The horror genre has done its best to make people literally afraid of everything. If you had some real emotional issues, you'd probably find yourself avoiding showers, trees, hardware, water, toys, and hell, probably even people in general. So of course the height of the age of technology brings the new horror campaign that promises to keep you scared of everything from your laptop, to a blue-tooth headset. Pulse took that idea and expanded it to be a paranormal phenomenon that was taking over the world. Think Day of the Dead, but with a virus that turns everyone into ghosts that look like static images of their former selves. Pulse2 is the direct to DVD sequel, and it unsurprisingly somehow misses the opportunity to continue the story that set the stage for the world's destruction in ghoulishly epic proportions.
Taking place not too long after the events of the first Pulse, the world has become an empty place. People are committing suicide as an easy out, others confine themselves to a red permeated tomb, and some are adapting and learning how to keep themselves safe by wearing red outfits.
Instead of telling you right off the bat what to expect in this film, I want to do something a little different. I'd like to tell you what even a schmuck like me could have figured out, as to what should have been the natural progression in the story.
Since the first film focused on telling us how this all began, the next most logical step is to focus on the meltdown of the world. There's a story that's been set up to show the audience an apocalypse that was brought on by the digital age. I know it's not the most original idea in the world, but just thinking about some of the haunting imagery that could have been done gives me the chills. With the right director, even one who was willing to earn a low wage and work on a low budget, the atmosphere could have been the creepiest we've seen in years.
I know it sounds like my expectations were set pretty high, but they weren't. I just think the natural progression was sort of an easy one to figure out, unfortunately the story we're given doesn't complement this idea very well at all.
Stephen had separated from his wife, Michelle, because he grew tired of the relationship and moved on with another woman. Their daughter Justine is caught in a boiling pot of trouble that she's not aware of just yet. Her parents are separating around the same time the world is fading away, and this puts her life in mortal danger. Justine runs away, and each parent is following their own story arc to find their daughter for very different reasons.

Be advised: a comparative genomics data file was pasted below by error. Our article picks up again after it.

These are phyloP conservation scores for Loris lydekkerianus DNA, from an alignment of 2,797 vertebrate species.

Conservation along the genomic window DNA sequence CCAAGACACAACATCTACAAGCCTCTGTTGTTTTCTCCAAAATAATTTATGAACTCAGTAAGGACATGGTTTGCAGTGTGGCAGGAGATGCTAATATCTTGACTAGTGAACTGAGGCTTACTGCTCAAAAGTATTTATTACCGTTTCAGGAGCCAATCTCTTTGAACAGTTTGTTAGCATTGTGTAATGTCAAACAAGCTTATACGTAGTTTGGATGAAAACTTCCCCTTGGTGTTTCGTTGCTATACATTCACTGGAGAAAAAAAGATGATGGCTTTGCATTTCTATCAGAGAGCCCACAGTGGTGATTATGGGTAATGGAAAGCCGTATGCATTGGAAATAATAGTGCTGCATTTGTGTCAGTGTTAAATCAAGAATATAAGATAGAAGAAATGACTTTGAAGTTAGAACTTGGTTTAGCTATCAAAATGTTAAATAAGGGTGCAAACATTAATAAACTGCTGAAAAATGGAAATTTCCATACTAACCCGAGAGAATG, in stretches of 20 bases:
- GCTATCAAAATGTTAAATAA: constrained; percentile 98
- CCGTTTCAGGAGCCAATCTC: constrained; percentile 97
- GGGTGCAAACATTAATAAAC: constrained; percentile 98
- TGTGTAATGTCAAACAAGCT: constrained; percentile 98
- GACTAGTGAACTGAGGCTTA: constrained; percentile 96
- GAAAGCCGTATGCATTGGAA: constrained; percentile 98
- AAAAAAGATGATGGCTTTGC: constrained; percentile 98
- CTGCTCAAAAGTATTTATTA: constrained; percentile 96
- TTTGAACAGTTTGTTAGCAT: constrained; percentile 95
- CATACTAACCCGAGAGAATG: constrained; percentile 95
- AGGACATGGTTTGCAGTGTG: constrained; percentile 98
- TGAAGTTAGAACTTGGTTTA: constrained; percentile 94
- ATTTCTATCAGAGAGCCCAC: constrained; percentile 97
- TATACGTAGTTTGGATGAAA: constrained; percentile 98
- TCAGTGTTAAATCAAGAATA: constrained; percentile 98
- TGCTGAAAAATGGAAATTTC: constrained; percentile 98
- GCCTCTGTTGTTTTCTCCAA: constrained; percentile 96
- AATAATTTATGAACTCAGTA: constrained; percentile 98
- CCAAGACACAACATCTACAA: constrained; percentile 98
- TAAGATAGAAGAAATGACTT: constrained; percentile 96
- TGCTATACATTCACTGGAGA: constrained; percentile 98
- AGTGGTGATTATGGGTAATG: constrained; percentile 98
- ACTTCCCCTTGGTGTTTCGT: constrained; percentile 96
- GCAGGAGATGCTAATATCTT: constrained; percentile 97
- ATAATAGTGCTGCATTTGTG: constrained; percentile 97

The plot tries to play some tricks on the audience, surely as a way to make us drop our jaws and say 'woah, no way, I totally didn't expect that'! Those attempts to pull the rug out from under us fail miserably. Another thing I found pretty distracting, was the fact that Pulse 2 was 'borrowing' some material from other horror films to the point where it was distractingly obvious. Well, at least to me. One of the tricks that gets played on the audience at about the twenty five minute mark, mimics the 'character focus change-up' trick from Psycho. At one point we hear the creepy piano 'stalking' music from Halloween, and I'm sure you can imagine how much that must have stuck out.
Because the plot is always trying to stay fresh for the audience by changing things up, the end result is a film that feels like it's all over the place. It never really knows what its central focus is until the end, so we're left with a movie that has some incredibly jumpy pacing. To be honest, I think they knew the movie was a mess, because they tried to spruce it up with some gratuitous gore and nudity. I'm down for gore and some bare boobage, but not when it's blatantly obvious they're in the film just for the sake of trying to keep me hooked!